Immediately, Liza feels something is up with the doll. She notices strange little movements and chalks it up to her imagination, but it becomes apparent that there is something sinister going on. In the meantime, Liza and Jude go for a walk in the forest and meet groundskeeper Joseph and his watchdog, Ozzie. Ozzie does not like Brahms, and Joseph seems wary of the doll as well. While Liza has her suspicions about the doll, one night she walks by Jude's bedroom and overhears him talking. Remember that Jude had become mute as a result of his trauma for nearly half a year now, so she is overjoyed to hear her son speak. She and Sean go in his room, and while Jude doesn't speak out loud to them, he acknowledges that he was indeed speaking to Brahms. The parents decide to keep the doll around, and the therapist agrees (over video chat) that the doll is a good thing.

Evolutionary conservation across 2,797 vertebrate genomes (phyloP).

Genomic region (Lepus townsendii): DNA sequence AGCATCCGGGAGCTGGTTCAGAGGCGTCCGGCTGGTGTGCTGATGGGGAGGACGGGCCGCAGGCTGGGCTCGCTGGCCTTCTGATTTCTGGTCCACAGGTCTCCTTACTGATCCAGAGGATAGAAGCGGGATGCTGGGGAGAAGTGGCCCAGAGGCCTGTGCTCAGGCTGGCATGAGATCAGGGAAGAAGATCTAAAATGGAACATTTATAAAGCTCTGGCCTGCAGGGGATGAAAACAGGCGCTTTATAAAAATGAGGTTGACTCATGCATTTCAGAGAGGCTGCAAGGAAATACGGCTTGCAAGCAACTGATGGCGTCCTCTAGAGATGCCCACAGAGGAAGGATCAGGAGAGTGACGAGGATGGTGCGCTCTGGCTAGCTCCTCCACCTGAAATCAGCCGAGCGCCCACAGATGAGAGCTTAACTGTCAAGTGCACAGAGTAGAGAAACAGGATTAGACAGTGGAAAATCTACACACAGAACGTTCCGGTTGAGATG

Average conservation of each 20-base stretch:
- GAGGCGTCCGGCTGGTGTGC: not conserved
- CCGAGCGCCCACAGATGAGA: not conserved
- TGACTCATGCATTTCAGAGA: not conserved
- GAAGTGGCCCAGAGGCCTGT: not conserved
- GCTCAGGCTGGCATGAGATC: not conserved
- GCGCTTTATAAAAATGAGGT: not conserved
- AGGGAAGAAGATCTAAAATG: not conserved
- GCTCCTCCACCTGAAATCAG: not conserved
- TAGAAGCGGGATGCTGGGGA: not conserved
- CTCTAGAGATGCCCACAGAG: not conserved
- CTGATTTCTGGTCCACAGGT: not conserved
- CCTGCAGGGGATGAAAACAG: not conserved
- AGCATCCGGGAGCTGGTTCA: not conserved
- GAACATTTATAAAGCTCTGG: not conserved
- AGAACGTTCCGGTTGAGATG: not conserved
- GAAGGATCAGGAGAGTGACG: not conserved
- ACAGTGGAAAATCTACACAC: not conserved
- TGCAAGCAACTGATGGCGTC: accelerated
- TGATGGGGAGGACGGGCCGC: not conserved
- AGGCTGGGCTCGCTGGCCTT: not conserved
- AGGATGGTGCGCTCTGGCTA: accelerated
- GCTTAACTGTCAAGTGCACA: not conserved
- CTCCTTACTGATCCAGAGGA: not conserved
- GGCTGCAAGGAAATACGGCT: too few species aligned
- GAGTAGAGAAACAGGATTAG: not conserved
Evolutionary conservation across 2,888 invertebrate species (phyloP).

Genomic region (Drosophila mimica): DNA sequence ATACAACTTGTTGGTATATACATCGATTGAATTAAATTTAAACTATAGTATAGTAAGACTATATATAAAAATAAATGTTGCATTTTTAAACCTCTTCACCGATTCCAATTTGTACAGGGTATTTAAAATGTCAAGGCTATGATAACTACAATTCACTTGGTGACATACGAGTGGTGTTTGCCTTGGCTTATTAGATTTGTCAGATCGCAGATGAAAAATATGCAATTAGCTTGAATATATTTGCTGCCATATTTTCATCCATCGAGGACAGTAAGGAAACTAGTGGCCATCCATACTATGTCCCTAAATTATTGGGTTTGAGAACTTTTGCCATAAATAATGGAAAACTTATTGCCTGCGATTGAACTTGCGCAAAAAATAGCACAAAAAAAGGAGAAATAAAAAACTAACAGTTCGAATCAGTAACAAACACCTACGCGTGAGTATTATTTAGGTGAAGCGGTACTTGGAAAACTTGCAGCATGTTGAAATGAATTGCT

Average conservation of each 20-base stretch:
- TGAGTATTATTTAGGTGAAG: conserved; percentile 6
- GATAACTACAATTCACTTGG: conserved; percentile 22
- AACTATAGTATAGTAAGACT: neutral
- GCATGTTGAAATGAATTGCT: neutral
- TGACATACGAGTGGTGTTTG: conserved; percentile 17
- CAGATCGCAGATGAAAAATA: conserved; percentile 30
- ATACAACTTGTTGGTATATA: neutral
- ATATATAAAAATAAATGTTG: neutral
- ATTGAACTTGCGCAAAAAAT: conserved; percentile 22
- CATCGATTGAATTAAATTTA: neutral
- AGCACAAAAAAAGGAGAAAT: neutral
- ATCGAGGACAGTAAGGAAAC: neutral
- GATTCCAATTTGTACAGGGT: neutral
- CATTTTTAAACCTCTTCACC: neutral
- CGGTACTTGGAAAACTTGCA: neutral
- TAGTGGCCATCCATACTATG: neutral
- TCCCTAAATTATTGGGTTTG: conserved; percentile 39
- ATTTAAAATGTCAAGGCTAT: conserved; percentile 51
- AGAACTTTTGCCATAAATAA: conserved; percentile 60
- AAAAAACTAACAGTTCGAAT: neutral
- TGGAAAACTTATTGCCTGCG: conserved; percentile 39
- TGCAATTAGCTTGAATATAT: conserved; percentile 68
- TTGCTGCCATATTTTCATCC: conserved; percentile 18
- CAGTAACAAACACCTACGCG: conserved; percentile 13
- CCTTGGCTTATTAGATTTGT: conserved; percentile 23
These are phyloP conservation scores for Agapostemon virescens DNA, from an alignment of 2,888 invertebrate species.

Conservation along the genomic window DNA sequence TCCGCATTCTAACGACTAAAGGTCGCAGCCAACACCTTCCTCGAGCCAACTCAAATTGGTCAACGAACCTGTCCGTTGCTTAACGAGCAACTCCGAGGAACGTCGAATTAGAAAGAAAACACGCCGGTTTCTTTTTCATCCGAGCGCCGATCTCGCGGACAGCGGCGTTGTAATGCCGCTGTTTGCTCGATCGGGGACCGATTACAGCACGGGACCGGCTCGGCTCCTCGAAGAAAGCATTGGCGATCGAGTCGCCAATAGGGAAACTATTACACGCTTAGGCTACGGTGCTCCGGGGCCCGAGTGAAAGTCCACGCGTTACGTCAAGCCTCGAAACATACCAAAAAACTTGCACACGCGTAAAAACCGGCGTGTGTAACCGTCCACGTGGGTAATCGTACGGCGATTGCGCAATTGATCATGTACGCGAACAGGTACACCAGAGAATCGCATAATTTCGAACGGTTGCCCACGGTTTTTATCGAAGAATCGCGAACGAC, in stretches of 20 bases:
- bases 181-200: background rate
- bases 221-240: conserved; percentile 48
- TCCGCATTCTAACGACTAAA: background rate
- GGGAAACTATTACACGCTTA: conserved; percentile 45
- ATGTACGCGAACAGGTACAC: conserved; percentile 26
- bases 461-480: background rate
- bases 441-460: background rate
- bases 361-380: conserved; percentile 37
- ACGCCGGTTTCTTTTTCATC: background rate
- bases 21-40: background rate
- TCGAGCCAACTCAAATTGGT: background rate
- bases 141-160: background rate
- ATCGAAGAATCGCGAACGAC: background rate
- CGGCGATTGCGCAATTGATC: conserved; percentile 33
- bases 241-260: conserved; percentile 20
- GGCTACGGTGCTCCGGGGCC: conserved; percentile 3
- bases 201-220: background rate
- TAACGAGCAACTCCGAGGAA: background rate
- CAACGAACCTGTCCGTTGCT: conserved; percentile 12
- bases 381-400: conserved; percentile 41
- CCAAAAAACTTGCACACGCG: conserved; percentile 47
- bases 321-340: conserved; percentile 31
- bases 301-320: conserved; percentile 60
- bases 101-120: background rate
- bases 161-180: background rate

Things Take a Sinister Turn

Jude becomes more and more obsessed with the doll and insists that they follow the "rules" — Brahms must have a meal when the family eats, they can't have any guests, etc. At one point, Liza discovers very disturbing sketches in Jude's notebook of Ozzie murdered in the yard . . . and then of her and Sean stabbed to death in front of the house. When Jude catches her looking at his notepad, she brushes it off and doesn't acknowledge what she saw. Liza becomes increasingly fed up, however, and it culminates one night at dinner when Liza refuses to give food to Brahms. She steps out of the room, hears a big clash, and runs back in to find the entire dining room table flipped over. Sean comes in shortly after and questions how a little boy would flip an entire table and insinuates that Liza must've done it. Liza, on the other hand, is becoming fully convinced that there is something evil about Brahms, but of course that seems crazy to describe to her husband.